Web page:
The three main types of activities considered in this lunar market assessment
As humankind’s space odyssey continues, the next chapter sees a target of returning to the Moon and establishing a permanent presence there. Success in this venture would lay the foundation for the beginnings of a lunar economy. A lunar economy encompasses all general economic activity associated with the production, use and exchange of lunar resources on the Moon’s surface, in lunar orbit and on Earth. While there are a huge variety of potential activities that fit into the definition of a lunar economy (in particular for what concerns the support activities to human presence on the Moon), this paper focuses on three types of lunar activities: transportation, lunar data and in-situ resources utilisation (ISRU).
The first, transportation encompasses both cislunar space and lunar orbits, including the travel routes between Earth and the Moon, and is driven mainly by the ferrying of humans and resources to and from the Moon in order to develop our presence in the Moon’s vicinity and on its surface. The second, commercialisation of lunar data, covers the exploitation, on the Earth, of different types of data gathered during lunar missions. It mostly includes technical data associated in general to the preparation of space missions or research on space resources, and is completed to a smaller extent by entertainment data for various leisure applications on Earth. The third, exploitation of in-situ resources, includes mining and extracting resources, manufacturing products, building infrastructure, as well as exporting goods and materials – for scientific purposes, to support human presence, or as commercial activities in the medium and long term. These activities, almost identical in nature to their terrestrial counterparts, are the basic building blocks of establishing a self-sufficient lunar economy.
The lunar exploration ecosvstem extends beyond space agencies, involving private actors and non-space industries
Space entities, such as providers of space transportation infrastructures and technology or manufacturers of space equipment, will profit from a surge in demand for spatial capabilities and services. This demand will be stimulated not only by increasing lunar economic activity, but also by the future opportunities that will be unlocked and created from a self-sufficient lunar economy, such as markets for deeper space exploration to other planets. Non-space entities are the less obvious beneficiaries of a functioning lunar economy; however, they stand to benefit greatly from its growth nonetheless. These terrestrial industries (mining, automotive and construction companies) with nascent connexions to space technologies might constitute a driving ecosystem for the lunar economy, as they become downstream beneficiaries of spillover effects created by space innovations.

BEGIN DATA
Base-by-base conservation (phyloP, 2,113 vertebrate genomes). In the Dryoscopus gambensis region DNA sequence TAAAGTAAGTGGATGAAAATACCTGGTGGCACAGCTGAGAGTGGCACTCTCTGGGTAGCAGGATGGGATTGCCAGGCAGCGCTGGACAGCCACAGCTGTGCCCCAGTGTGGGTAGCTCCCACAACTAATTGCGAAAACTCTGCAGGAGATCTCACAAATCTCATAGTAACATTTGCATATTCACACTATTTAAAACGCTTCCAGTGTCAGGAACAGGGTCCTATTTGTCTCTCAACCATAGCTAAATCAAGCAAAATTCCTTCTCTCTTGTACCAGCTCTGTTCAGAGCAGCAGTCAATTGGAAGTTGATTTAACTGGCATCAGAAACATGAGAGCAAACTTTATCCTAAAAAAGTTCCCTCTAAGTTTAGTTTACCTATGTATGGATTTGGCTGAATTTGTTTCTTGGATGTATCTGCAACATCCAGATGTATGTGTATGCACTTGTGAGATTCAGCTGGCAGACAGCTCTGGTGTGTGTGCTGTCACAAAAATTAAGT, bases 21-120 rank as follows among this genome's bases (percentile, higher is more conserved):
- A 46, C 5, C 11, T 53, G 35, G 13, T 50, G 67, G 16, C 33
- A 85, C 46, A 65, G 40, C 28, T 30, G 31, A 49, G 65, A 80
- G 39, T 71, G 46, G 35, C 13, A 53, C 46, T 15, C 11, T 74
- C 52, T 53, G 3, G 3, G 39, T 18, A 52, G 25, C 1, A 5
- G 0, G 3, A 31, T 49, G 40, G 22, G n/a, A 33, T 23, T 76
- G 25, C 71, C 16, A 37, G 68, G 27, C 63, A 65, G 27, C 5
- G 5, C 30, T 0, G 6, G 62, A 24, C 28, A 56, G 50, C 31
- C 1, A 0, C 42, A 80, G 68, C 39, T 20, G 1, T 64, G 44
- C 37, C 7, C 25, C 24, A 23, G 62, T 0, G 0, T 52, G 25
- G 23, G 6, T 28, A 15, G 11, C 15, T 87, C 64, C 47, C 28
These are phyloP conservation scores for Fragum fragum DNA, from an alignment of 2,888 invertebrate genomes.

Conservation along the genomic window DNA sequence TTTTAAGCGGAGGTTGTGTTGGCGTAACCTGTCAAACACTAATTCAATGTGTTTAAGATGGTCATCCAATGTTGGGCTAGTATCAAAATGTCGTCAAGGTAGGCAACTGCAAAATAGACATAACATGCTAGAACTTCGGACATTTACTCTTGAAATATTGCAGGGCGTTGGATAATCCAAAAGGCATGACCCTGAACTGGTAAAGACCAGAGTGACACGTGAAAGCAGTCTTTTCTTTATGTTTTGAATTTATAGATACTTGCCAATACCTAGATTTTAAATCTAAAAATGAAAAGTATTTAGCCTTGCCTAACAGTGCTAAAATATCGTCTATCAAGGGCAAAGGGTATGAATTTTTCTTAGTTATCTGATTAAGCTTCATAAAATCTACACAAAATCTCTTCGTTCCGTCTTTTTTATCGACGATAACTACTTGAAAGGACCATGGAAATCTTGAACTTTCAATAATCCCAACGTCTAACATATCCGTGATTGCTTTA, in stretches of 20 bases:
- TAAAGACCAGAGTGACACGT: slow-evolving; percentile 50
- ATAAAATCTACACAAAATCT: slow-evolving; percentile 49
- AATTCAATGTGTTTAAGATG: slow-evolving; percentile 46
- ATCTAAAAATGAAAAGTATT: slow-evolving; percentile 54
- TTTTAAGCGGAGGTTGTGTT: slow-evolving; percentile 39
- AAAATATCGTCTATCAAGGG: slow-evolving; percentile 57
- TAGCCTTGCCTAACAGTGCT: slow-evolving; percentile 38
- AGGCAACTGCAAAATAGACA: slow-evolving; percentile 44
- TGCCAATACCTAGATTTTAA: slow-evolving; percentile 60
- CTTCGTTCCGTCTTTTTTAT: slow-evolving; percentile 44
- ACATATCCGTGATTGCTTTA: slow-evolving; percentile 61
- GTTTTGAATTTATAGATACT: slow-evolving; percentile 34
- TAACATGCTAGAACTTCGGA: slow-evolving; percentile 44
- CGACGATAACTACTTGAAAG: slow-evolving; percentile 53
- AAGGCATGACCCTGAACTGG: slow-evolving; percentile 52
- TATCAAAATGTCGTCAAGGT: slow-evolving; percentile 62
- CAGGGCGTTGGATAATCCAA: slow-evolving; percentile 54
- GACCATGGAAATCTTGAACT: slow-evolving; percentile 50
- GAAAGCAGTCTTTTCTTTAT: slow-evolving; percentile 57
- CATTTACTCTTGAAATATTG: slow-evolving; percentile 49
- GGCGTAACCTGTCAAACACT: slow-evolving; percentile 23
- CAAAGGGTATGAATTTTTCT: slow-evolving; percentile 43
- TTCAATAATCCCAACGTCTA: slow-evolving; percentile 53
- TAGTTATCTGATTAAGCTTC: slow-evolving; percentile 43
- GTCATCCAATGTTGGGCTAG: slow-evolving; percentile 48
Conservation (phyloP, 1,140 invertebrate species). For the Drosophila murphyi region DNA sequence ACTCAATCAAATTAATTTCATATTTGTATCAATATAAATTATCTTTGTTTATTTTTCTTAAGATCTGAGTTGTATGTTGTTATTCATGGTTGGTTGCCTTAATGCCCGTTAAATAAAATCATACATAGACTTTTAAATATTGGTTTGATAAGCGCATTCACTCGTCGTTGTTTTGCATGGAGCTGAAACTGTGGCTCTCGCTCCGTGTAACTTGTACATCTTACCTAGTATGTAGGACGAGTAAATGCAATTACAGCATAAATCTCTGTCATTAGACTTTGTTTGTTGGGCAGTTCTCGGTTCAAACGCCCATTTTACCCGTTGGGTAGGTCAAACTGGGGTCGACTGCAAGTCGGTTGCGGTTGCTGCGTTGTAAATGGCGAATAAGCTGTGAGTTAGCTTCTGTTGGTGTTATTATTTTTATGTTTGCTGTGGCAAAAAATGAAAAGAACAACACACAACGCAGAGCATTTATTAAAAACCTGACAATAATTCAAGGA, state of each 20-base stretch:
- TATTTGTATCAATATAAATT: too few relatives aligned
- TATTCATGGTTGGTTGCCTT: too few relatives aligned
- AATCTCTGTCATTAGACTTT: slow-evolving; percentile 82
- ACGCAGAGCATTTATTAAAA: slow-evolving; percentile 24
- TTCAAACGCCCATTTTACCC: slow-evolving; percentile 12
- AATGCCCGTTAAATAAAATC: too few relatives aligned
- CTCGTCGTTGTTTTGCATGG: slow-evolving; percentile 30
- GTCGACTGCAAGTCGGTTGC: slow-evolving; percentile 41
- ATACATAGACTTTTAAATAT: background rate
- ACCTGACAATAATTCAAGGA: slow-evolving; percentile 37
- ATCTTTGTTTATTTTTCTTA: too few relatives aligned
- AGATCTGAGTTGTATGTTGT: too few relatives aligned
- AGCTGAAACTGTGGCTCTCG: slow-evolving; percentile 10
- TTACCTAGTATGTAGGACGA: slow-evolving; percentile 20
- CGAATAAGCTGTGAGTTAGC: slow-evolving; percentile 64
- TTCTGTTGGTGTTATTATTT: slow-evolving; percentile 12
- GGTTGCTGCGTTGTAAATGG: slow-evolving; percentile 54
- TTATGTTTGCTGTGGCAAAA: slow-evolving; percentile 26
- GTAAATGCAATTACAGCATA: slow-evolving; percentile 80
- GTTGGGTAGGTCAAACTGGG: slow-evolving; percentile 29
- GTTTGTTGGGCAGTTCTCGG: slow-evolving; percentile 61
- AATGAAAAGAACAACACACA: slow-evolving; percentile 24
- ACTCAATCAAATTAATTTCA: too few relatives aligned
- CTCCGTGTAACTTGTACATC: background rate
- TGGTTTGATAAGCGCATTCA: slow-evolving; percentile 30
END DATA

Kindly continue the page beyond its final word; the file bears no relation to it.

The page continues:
As of today, many private companies have taken initiative and are very well positioned to offer transportation, data or in-situ technologies in support of future lunar missions. In parallel, national agendas have become even more space-focused, with particular attention given to the Moon, setting ambitious goals and coherent roadmaps. To create and sustain a full-fledged lunar economy, a crucial factor will be a strong, continuous collaboration between public and private entities – through the thick and thin of dynamic market forces. Over time, particularly in the short-run, markets will need to adjust to disruptive innovations, fluid political agendas and other external forces.
Existing collaboration between private and public entities in other space domains should play a decisive role in the context of such risky and capital-intensive endeavours, for instance through co-financing, support to R&D and establishment of anchor customers for first commercial providers involved. Such collaboration would drive the success rate and increase the pace of lunar ambitions, to ultimately unlock the transformative potential of a lunar economy.
The high stakes of a lunar economy call for a close monitoring of the drivers and challenges ahead
A lunar economy will undoubtedly have far-reaching effects on various aspects of society; primarily touching the economic, political, and scientific spheres. First, the main drivers leading economic transformation should be observed in technological innovation, the creation of new industries and markets, and high levels of public investment., These three factors will in turn have positive effects on the growth rates of terrestrial industries. Second, a growing lunar economy will be closely intertwined with political agendas and the complex web of international relations. The Moon and all its potential represent undeniable strategic and nationalistic opportunities, which terrestrial superpowers are sure to covet. Finally, there is an equally important scientific element. The research conducted on Earth to enable the feasibility of establishing a lunar economy, paired with the potential spatial knowledge which will be gained from time spent on the Moon will be invaluable to the furthering of science.
Today, the different activities and markets under consideration are in their nascent phase, with a renewed dynamic from the recent re-focus from various space agencies. There are still several unknowns which remain, regarding the pace at which markets will mature, the success of technological demonstrations, or how much business potential can be expected in the coming decade. It is important to pinpoint and monitor the drivers for these markets and identify the early signs of success and challenges in the current roadmaps announced by various space actors. In that vein, this paper provides a state-of-play analysis across lunar transportation, resources exploitation and data commercialisation activities, in order to support the identification of present and future business opportunities associated to these markets.